Mission: Veterans Inc.'s mission is to help veterans re-gain control of their lives so we can eliminate homelessness among veterans. In many cases, Veterans Inc. actually saves lives, as our clients tell us time and again. We aim to remain a leading provider of services that improve the lives of veterans and their families by providing the highest quality services; and continuing to create new opportunities in the areas of health, employment and housing.
Philosophy: Veterans Inc. operates according to the philosophy that veterans have earned the respect and gratitude of our nation and that in return, Veterans Inc. shall provide them with whatever services are needed. Our philosophy is summed up with the phrase:
They were there when we needed them. We must be there now that they need us.
Values: Veterans Inc. pledges the total commitment of its resources to veterans and their families, by providing:
- Direct services or referral to all veterans and/or their families who request assistance
- Emergency assistance 24 hours a day, seven days a week
- A tireless effort to find housing, both transitional and permanent, to homeless veterans and those at risk of being homeless
- Job enhancement skills, job search skills and individually advanced training for improved employment opportunities
- Advocacy on a local, state and national level to help address the needs of the veteran population
- Reminders to our country's civilian members of the sacrifices that veterans have made so that all could live free.
History: In 1990, a small "band of brothers", Vietnam veterans, alarmed at seeing their fellow veterans living in alleys and under bridges, incorporated Veterans Inc. (then the Central Massachusetts Shelter for Homeless Veterans). In October 1991, the group received the keys to the historic Massachusetts National Guard Armory from the Commonwealth of Massachusetts, with a contract to lease the building for a dollar per year. Abandoned for about 12 years, the building had been condemned and was slated for demolition. In four months, the veterans collected $17,000 in cash donations and, with the help of volunteers including labor unions, completed $250,000 worth of renovations.
With an all-volunteer staff, the doors opened to nine homeless Vietnam veterans on January 20, 1992. The building was still in such bad shape that only a small section of the first floor was used. The utilities were non-functioning, the windows blown out, walls had collapsed and the roof was pierced by huge holes. Rumor has it that every pigeon in the City of Worcester lived at 69 Grove Street. But these humble living conditions were better than the alternative for many.
As the first years passed, Veterans Inc. repaired the building a little at a time. Most of the work was performed by the residents and volunteers. An estimated $5 million in volunteer and donated services has been invested over the past 20 years to rescue the historic building and expand services for veterans.
In 1993, Lt. Colonel Vincent J. Perrone was named president of the organization, a position he still holds today. He recruited Board member Denis Leary (former director of the Substance Abuse Center at Community Healthlink), and the two lifelong friends took the fledgling organization from $100,000 in debt to operating in the black in less than a year.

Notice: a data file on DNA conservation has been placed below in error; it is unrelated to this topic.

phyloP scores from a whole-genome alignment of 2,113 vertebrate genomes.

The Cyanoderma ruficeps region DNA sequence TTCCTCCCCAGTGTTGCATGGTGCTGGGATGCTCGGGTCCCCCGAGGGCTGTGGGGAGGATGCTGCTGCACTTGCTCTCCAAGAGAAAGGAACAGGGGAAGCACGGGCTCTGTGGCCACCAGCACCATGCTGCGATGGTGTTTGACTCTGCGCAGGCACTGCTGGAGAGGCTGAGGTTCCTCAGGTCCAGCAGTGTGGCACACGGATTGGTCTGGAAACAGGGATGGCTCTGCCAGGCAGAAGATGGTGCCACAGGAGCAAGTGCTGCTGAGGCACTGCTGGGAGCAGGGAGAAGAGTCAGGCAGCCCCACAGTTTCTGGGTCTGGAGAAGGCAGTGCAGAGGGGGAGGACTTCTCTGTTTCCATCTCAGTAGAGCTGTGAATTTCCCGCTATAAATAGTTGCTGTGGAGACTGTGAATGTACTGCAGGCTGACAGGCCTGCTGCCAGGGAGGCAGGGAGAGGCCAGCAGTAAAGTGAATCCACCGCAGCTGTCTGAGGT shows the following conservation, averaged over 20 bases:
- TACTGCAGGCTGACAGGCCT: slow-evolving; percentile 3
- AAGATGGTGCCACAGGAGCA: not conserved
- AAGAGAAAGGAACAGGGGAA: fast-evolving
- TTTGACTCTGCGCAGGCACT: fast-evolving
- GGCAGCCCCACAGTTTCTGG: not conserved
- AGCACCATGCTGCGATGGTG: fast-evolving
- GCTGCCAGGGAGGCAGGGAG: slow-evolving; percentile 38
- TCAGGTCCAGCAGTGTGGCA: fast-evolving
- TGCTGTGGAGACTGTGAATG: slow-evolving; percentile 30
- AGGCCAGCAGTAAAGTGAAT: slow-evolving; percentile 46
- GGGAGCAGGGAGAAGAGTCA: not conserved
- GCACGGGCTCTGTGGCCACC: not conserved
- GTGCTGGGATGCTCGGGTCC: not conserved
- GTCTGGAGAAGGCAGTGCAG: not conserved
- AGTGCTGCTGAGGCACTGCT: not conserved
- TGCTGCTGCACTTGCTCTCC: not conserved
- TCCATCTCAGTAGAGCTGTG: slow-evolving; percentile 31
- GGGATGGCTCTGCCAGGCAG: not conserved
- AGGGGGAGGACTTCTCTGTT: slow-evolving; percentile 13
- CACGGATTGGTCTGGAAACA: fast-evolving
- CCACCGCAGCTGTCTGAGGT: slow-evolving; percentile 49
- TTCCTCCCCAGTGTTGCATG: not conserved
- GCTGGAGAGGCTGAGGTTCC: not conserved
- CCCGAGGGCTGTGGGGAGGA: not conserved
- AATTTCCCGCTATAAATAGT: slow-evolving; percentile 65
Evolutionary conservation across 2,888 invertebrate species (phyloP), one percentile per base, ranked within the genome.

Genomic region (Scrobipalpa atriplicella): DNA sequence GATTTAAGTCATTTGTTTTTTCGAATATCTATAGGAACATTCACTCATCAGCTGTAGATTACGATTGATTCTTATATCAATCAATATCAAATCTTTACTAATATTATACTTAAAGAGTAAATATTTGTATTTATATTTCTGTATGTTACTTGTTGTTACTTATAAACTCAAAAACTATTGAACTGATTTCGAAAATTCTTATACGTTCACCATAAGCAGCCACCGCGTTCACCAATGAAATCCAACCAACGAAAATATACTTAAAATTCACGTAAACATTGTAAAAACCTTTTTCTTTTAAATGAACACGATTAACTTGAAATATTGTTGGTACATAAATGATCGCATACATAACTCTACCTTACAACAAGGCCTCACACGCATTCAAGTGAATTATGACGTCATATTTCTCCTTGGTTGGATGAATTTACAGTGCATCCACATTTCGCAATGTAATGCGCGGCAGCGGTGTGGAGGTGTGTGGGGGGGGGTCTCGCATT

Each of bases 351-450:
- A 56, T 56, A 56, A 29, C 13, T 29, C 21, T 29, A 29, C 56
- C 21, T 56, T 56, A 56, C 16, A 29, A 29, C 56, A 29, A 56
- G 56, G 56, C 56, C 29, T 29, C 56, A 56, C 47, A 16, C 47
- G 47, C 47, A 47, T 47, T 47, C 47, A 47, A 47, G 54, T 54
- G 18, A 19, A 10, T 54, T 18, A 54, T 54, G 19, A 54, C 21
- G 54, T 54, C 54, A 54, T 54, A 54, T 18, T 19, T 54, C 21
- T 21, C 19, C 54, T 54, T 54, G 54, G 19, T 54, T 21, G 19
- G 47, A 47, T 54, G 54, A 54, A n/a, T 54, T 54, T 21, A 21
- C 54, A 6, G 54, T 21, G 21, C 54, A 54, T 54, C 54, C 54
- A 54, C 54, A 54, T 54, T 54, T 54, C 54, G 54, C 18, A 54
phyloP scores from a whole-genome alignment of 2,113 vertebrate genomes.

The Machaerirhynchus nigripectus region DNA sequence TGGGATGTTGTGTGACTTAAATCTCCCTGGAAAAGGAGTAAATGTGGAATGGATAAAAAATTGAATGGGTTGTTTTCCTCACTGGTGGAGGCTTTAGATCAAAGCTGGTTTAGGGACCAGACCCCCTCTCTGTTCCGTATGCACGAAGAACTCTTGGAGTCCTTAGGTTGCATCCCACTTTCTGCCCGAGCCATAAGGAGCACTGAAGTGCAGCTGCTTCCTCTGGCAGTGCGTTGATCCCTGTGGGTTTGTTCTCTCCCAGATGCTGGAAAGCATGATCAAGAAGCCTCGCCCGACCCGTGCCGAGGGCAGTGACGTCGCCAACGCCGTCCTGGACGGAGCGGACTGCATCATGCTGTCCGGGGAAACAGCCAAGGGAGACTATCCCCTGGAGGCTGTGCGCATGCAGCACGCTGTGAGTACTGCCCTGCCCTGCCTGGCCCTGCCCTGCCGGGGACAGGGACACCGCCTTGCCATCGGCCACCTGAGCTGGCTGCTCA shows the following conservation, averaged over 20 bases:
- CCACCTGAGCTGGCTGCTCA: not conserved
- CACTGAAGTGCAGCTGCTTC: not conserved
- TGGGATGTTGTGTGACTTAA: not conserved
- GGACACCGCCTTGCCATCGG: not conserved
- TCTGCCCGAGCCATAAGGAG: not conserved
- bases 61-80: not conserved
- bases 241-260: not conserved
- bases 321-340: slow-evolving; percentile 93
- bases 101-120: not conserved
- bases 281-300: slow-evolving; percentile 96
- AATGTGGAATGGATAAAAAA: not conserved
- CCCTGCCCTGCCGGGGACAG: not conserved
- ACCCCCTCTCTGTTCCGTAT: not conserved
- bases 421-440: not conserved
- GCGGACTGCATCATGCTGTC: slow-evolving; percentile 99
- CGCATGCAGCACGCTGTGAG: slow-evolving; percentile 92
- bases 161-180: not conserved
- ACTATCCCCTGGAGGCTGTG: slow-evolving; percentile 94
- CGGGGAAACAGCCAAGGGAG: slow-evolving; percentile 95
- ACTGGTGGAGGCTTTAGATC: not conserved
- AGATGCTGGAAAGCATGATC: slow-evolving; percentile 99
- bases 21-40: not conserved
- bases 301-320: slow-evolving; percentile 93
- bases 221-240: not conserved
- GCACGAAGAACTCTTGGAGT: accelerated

They expanded the agency's focus to include veterans of all eras, and women veterans. In fact, Veterans Inc. was the first facility in the nation to offer in-house services to female veterans (in 1994).
Soon after assuming leadership of the organization, Vin and Denis realized that a 30-day "alcohol and substance free" emergency shelter – even if it put a roof over the veterans' heads and food in their stomachs – was not enough to keep veterans off the streets.
First of all, homelessness couldn't be solved if the veterans had no income. Some veterans moved out only to end up back at the shelter. So the Employment & Training program was created, including partnerships with employers that resulted in better jobs.
Furthermore, if mental health support was not provided, or physical rehabilitation, the veterans often couldn't hold jobs, or adapt to living on their own after leaving the shelter. So Health & Wellness services were added.
This "triangle of needs" – housing, employment and health – evolved into a comprehensive program of supportive services that addressed the myriad of issues veterans contend with. This model was developed and refined over the years into the nationally recognized clinical model employed at Veterans Inc. today.
This holistic approach entails providing every possible service, from legal advice to disability benefit applications, all under the auspices of a case manager, who works with every veteran to create a treatment plan tailored to that individual's strengths and challenges.
In 2009, the organization was re-named Veterans Inc. in recognition of its new program in Vermont and its imminent plans to expand into other neighboring states. The grassroots, all-volunteer operation of 1990 has grown into a professional, comprehensive, award-winning organization that provides care to thousands of veterans and their families every year.
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